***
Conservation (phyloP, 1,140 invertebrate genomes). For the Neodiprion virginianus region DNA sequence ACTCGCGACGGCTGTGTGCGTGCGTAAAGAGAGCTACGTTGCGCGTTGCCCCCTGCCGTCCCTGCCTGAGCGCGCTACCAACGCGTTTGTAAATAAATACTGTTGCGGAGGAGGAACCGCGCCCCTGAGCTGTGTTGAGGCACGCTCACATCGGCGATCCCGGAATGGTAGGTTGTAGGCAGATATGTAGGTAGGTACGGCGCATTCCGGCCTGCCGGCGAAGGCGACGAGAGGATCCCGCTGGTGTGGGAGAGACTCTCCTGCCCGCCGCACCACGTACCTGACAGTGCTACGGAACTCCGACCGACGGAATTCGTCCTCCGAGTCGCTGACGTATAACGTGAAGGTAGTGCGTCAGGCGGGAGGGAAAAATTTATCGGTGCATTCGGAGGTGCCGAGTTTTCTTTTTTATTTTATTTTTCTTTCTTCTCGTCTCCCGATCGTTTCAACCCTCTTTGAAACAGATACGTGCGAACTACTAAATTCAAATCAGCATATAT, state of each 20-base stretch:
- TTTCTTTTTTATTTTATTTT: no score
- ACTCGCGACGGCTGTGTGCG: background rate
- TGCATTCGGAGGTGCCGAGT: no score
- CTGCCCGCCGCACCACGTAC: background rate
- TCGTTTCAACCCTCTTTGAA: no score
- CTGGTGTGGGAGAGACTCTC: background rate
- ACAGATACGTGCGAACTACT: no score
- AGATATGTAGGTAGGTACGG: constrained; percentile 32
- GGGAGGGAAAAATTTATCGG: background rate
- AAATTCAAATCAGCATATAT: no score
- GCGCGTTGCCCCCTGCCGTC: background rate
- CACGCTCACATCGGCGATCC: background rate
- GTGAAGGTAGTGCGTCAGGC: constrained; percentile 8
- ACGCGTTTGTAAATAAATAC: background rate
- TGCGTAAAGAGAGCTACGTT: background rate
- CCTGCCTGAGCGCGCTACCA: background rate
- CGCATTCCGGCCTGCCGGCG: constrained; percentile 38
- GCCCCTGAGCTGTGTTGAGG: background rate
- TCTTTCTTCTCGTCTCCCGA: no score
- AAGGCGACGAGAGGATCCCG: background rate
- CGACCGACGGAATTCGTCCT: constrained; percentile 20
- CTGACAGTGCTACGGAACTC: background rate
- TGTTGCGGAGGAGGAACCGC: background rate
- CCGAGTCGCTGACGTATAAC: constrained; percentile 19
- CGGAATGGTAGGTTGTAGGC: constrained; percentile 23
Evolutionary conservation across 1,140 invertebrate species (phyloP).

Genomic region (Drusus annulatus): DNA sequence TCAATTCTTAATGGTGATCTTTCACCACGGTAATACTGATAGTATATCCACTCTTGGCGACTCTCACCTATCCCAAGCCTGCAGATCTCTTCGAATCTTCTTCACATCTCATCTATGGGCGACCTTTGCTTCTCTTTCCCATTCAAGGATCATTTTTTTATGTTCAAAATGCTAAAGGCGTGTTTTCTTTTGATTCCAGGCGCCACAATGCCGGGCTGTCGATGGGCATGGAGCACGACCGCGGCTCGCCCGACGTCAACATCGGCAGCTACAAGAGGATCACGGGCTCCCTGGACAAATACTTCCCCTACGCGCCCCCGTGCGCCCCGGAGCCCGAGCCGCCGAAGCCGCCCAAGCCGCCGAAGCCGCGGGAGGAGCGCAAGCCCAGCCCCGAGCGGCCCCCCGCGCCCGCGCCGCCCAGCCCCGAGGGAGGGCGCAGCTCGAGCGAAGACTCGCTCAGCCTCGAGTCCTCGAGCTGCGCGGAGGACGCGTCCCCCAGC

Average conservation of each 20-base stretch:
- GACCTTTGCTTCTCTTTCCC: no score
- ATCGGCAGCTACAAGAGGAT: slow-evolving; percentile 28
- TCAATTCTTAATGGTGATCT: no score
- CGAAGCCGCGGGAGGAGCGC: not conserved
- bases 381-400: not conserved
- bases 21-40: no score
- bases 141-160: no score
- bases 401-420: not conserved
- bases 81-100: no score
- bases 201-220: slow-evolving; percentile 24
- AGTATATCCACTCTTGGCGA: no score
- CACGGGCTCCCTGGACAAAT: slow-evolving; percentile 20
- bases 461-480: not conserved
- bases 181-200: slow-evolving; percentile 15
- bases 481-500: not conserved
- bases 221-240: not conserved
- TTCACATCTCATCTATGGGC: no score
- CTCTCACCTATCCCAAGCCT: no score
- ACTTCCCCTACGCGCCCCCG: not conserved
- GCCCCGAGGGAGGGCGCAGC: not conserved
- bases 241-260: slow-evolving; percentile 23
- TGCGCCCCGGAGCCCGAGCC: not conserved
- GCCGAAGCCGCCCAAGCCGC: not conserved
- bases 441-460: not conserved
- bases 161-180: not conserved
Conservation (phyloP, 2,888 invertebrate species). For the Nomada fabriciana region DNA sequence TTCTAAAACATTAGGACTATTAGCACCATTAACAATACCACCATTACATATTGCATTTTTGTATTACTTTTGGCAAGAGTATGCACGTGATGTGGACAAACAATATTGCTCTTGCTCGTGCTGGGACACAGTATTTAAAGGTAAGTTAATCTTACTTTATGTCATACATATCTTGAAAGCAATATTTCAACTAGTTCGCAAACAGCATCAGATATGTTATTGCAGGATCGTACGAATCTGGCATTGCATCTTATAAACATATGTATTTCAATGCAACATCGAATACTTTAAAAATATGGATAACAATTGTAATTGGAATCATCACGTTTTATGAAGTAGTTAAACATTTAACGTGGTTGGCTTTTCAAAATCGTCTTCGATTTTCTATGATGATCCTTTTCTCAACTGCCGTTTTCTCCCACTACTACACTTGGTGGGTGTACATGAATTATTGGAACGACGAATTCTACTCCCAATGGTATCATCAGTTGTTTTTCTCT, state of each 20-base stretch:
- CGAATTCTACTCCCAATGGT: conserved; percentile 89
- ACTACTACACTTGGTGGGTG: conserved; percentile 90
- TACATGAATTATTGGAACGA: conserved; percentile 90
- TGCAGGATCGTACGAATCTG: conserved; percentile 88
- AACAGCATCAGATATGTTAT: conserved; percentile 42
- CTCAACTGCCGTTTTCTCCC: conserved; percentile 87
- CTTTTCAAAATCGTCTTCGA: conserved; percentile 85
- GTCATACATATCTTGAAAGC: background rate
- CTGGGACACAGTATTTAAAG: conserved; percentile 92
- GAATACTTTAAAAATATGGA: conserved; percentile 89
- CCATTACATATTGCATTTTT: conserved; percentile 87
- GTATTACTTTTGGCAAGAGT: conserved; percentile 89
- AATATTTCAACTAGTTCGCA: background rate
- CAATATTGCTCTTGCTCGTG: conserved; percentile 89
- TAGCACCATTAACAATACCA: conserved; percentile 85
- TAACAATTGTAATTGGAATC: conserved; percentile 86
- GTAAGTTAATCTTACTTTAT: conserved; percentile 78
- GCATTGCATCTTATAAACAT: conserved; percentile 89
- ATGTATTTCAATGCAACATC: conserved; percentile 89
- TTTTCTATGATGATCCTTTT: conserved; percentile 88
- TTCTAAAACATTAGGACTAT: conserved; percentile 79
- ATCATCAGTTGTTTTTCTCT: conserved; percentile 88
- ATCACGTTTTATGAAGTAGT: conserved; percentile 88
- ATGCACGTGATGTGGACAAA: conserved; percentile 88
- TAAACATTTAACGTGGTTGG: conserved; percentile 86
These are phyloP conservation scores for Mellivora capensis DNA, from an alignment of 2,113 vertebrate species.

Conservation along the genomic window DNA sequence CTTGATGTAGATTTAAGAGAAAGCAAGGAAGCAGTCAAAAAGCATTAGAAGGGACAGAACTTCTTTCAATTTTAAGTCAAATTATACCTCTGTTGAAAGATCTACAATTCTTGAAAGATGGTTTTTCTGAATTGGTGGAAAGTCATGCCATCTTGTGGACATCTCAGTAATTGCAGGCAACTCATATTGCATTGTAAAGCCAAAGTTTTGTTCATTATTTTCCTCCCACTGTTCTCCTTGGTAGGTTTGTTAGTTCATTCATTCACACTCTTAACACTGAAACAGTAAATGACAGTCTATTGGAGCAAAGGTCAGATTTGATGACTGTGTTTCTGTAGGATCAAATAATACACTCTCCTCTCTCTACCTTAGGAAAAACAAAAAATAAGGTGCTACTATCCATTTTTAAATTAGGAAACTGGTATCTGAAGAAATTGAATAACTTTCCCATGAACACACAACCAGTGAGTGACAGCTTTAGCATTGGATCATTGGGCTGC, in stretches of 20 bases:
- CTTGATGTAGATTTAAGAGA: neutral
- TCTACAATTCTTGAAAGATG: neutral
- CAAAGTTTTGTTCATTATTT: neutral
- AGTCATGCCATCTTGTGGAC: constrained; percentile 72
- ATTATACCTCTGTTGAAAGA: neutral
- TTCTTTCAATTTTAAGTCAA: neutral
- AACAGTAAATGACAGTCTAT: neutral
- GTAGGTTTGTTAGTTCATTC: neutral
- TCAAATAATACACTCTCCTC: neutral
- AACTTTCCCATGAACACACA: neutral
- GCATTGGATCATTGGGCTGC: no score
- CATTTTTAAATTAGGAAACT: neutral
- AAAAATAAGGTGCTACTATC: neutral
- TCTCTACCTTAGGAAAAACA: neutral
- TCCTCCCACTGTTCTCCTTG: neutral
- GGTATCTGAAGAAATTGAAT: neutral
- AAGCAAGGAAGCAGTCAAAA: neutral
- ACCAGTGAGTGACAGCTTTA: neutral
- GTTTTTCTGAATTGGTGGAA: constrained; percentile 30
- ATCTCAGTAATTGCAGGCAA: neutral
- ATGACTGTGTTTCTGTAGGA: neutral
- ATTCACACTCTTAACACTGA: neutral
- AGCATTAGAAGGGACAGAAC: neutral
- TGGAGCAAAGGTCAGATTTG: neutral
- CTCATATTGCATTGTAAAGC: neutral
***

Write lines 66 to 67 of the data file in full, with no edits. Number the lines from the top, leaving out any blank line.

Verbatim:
- CCATTACATATTGCATTTTT: conserved; percentile 87
- GTATTACTTTTGGCAAGAGT: conserved; percentile 89